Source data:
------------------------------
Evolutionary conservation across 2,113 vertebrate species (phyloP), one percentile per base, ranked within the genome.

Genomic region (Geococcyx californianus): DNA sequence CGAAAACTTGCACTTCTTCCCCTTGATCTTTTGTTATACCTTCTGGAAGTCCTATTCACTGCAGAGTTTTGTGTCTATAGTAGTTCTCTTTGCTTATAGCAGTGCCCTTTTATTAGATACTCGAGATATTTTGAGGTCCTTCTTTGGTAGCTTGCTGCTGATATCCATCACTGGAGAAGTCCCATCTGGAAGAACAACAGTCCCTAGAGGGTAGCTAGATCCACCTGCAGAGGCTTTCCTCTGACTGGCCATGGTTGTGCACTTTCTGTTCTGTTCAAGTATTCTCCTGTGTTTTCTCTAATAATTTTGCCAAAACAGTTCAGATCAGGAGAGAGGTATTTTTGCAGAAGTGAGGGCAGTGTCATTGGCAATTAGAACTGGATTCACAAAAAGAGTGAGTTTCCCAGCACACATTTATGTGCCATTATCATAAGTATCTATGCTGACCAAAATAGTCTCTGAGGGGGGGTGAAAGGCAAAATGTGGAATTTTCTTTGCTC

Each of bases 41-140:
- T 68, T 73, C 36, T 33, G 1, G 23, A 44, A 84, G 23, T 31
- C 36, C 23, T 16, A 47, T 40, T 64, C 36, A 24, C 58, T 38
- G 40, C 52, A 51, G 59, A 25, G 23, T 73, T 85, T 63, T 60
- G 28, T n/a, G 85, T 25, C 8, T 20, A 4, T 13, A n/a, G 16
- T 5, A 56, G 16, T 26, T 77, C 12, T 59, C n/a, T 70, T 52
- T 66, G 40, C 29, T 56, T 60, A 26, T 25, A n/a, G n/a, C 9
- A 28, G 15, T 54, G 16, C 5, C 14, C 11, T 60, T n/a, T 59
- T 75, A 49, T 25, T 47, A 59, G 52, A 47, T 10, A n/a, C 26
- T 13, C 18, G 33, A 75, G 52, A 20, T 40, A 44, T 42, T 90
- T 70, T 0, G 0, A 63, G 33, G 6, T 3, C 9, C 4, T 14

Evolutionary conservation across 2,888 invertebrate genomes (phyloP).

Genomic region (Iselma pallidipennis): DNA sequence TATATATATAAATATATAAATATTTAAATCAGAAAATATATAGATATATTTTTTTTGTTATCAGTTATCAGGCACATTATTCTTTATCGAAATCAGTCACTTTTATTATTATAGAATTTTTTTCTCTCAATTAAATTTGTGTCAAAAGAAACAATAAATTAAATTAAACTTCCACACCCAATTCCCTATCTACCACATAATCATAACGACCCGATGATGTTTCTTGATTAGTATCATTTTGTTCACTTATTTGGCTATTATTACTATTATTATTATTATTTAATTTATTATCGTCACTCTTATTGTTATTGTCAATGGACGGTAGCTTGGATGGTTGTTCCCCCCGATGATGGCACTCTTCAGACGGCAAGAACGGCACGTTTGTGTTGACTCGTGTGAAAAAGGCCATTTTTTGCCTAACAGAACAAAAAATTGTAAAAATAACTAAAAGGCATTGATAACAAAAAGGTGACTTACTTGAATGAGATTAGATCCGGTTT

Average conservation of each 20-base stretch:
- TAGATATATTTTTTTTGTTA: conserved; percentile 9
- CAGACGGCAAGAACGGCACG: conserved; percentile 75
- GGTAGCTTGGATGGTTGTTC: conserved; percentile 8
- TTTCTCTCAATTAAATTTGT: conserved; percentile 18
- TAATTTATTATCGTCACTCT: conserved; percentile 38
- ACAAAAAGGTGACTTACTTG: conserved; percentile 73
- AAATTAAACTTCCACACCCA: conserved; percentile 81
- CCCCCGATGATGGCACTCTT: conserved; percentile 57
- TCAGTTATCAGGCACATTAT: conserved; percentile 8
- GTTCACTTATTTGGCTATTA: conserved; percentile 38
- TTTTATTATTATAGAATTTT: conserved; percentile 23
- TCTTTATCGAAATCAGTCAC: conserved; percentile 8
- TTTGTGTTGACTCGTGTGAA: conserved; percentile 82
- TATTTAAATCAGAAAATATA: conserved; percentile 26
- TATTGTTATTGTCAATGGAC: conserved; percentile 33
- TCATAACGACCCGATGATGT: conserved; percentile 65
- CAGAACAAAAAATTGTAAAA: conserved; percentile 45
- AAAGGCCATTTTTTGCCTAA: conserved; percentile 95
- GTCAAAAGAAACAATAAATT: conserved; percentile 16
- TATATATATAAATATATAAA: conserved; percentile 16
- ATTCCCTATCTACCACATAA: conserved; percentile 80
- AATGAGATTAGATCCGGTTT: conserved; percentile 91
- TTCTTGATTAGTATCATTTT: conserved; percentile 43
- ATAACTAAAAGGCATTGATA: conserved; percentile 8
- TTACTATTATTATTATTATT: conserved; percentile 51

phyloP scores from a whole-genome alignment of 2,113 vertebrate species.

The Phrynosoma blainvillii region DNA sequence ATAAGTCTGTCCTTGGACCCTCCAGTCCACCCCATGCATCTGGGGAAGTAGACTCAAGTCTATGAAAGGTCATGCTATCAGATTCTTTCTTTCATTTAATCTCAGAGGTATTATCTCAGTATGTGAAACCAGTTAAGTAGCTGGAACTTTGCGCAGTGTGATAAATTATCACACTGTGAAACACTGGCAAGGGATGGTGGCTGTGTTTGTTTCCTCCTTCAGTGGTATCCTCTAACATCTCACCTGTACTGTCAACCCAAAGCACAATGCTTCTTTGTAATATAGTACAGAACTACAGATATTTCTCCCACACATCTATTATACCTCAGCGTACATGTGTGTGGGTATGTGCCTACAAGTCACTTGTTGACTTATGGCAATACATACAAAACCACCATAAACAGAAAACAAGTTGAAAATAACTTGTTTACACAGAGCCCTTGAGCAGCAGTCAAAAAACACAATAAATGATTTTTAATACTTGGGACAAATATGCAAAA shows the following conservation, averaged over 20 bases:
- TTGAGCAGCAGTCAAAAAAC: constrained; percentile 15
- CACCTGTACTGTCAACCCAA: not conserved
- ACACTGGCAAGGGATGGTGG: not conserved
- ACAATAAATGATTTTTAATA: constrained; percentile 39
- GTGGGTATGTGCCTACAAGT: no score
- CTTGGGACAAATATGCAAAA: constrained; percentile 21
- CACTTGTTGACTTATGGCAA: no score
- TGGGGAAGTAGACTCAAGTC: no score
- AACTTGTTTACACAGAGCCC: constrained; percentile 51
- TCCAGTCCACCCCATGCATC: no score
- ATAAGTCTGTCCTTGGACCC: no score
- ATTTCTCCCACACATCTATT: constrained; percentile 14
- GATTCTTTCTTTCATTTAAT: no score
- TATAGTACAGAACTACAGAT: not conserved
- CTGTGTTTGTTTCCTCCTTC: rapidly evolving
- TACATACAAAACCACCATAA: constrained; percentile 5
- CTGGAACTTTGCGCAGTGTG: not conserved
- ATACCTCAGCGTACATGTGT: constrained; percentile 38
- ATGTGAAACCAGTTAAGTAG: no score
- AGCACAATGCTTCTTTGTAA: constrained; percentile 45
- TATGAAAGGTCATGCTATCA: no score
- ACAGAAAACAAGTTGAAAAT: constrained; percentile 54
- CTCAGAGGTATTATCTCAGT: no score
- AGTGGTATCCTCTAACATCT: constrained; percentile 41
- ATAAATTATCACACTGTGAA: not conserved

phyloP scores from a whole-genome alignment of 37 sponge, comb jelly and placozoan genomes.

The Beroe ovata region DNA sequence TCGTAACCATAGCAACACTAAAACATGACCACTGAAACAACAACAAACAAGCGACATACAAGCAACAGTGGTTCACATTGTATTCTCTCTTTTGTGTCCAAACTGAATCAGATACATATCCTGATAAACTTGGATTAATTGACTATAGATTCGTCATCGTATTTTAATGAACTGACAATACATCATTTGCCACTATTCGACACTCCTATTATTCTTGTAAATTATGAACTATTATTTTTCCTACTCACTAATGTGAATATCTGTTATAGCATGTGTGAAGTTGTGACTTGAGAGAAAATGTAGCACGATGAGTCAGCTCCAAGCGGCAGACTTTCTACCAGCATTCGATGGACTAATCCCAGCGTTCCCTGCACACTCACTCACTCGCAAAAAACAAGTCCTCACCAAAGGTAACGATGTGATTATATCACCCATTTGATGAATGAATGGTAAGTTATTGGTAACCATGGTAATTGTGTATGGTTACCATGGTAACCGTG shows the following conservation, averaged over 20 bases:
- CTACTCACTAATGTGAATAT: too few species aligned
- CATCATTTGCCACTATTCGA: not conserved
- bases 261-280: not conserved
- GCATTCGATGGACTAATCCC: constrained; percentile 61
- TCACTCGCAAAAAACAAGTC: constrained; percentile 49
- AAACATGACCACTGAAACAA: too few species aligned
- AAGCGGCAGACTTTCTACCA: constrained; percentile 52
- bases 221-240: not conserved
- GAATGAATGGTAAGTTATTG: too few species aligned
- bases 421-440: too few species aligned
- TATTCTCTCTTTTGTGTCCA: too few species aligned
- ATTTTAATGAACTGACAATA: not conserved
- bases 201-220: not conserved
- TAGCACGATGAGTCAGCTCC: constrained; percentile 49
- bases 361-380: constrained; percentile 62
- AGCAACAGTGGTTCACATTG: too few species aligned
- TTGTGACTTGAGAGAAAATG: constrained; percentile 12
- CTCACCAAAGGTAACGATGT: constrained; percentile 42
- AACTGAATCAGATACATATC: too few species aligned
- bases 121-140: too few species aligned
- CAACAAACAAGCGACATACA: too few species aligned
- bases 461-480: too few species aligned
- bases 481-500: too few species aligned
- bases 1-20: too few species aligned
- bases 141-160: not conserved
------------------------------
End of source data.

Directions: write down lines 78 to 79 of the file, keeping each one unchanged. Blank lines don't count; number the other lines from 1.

- bases 221-240: not conserved
- GAATGAATGGTAAGTTATTG: too few species aligned